Philadelphia has the honor (?) of being the headquarters of steatite frauds; and it is not long since that one hundred beautiful objects, made by one man, were added to an extensive collection, at a cost of five hundred dollars. Had not the discovery of their origin been made in time, it would have resulted in American archæologists crediting the Delaware Indians with far more skill in carving, even steatite, than they ever possessed. As tobacco-pipes have ever been the rarest and most costly of Indian relics, special attention was given to their manufacture, and very remarkable have been some of the specimens which have found their way into private cabinets and public museums. The history of some of these pipes is as intricate and fascinating as a novel, but want of space forbids its publication in this connection. Suffice it to say that the archæologist is only safe when he exhumes, in person, steatite pipes from graves, and finds other objects, either under like circumstances, or sees them plowed up on ancient village sites.

So determined, indeed, are some of these fabricators of frauds, that the following incident is worthy of being published, to show the ingenuity they exercise in their peculiar calling. To discover an Indian grave is, of course, a red-letter day for the archæologist. Now, Indian graves are manufactured to order, it would appear. At least the following recently occurred in New Jersey: A Philadelphia Flint Jack secured a half-decayed skeleton from a Potter's field in the vicinity, and placed it in a shallow excavation on the wasting bank of a creek in New Jersey, where Indian relics were frequently found. With it he placed a steatite tobacco-pipe of his own make, a steatite carving of an eagle's head, and beads; with these were thrown numbers of genuine arrow-heads and fragments of pottery. The earth was blackened with powdered charcoal. This "plant" was made in November, and, in the following March, during the prevalence of high waters and local freshets, he announced to an enthusiastic collector that he knew the location of an Indian grave, and offered to take him thither for fifty dollars, the money to be paid if the search proved successful, which of course it did. The cranium of that Philadelphia pauper passed through several craniologists' hands, and was gravely remarked upon as of unusual interest, as it was a marked dolichocephalic skull, whereas the Delaware Indians were brachycephalic!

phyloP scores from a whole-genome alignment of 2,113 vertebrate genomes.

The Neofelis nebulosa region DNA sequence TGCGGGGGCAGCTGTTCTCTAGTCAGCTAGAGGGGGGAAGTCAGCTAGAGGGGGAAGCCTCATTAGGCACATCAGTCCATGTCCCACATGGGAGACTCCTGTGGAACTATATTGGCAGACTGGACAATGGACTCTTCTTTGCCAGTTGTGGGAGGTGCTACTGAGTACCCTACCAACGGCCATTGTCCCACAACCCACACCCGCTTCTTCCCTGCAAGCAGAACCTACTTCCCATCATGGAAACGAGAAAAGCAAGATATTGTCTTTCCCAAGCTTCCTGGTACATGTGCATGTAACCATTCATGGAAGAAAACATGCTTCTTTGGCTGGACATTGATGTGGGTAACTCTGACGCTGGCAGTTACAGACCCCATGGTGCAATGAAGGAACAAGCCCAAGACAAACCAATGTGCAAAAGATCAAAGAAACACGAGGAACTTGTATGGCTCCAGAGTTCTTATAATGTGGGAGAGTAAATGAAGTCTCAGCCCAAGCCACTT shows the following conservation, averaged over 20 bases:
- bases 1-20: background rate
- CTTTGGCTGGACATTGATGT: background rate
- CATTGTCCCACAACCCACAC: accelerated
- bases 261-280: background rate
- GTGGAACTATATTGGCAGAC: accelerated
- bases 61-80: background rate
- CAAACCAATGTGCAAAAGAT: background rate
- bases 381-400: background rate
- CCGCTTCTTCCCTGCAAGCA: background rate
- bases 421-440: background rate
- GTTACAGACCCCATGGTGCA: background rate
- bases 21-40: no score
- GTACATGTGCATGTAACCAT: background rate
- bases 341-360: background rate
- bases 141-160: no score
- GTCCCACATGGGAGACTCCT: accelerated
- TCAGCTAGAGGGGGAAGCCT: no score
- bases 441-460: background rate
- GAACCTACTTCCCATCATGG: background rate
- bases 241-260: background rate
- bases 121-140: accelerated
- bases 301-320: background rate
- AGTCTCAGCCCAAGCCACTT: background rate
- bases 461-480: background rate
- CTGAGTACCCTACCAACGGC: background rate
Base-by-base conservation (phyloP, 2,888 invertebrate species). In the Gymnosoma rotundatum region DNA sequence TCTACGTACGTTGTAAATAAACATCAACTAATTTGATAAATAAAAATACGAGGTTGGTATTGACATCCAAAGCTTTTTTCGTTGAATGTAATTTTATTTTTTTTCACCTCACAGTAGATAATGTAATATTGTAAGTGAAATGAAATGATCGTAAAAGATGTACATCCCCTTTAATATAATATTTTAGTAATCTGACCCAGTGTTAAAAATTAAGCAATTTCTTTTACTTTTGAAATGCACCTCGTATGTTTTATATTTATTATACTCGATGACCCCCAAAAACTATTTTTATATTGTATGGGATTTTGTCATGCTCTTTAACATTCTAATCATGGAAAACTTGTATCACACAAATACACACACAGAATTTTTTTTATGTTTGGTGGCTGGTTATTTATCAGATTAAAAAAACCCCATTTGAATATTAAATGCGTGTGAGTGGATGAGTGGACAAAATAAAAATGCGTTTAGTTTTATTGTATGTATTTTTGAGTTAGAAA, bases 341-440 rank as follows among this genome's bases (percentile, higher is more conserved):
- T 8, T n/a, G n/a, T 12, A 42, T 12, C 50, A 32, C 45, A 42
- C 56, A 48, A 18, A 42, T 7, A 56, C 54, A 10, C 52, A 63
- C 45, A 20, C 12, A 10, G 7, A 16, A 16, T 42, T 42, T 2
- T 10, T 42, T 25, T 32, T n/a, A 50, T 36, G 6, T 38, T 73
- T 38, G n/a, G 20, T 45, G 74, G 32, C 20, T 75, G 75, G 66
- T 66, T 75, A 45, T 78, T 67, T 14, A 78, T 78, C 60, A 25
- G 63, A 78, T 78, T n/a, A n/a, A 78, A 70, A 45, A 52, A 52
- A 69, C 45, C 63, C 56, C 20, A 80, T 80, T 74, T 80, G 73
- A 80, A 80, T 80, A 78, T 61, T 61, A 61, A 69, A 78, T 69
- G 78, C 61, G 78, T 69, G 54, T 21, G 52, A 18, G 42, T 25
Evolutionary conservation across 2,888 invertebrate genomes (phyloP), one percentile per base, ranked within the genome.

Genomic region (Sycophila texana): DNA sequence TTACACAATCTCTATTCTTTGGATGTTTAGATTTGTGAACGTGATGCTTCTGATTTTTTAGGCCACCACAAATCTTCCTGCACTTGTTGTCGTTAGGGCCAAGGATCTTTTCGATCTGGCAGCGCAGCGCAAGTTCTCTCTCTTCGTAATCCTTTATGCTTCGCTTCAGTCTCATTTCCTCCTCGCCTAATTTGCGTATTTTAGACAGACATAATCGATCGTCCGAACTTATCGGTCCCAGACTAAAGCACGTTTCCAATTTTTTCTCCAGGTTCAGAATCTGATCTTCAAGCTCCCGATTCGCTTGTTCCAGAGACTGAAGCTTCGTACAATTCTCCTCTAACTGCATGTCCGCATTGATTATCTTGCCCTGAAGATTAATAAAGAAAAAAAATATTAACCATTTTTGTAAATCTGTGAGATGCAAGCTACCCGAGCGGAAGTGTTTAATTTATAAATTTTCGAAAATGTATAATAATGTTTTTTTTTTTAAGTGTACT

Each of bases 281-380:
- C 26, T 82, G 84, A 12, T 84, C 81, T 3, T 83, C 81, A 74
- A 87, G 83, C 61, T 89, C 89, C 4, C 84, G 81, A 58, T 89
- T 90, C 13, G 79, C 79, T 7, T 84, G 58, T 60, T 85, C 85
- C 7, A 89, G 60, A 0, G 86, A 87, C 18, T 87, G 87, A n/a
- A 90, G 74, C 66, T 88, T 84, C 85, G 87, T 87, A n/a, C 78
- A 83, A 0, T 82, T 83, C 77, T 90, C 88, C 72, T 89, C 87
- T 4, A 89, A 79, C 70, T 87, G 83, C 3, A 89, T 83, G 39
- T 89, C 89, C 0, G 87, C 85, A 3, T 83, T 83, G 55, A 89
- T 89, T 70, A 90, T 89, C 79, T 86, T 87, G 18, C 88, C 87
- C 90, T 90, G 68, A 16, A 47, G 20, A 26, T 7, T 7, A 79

A word, in conclusion, with reference to that much-vexed question, the contemporaneity of man and the mastodon in North America. Constantly objects are being brought to the attention of archaeologists as having some bearing upon this question. As to whether the "elephant-pipes," of Iowa, or the "Lenapé-stone," of Pennsylvania, be genuine or not, no opinion is here expressed; but it is unquestionable that many of the remains of the mastodon found in New Jersey and New York are far more recent than some of the relics of man, and it is simply impossible that even so late a comer as the Indian should not have seen living mastodons on the Atlantic seaboard of this continent. Elephant-pipes and carvings should not be condemned, merely because of an impression still prevalent that the mastodon was a creature of an earlier geological epoch than the recent. This is but half the truth: he also shared the forests of the present with the fauna of historic times.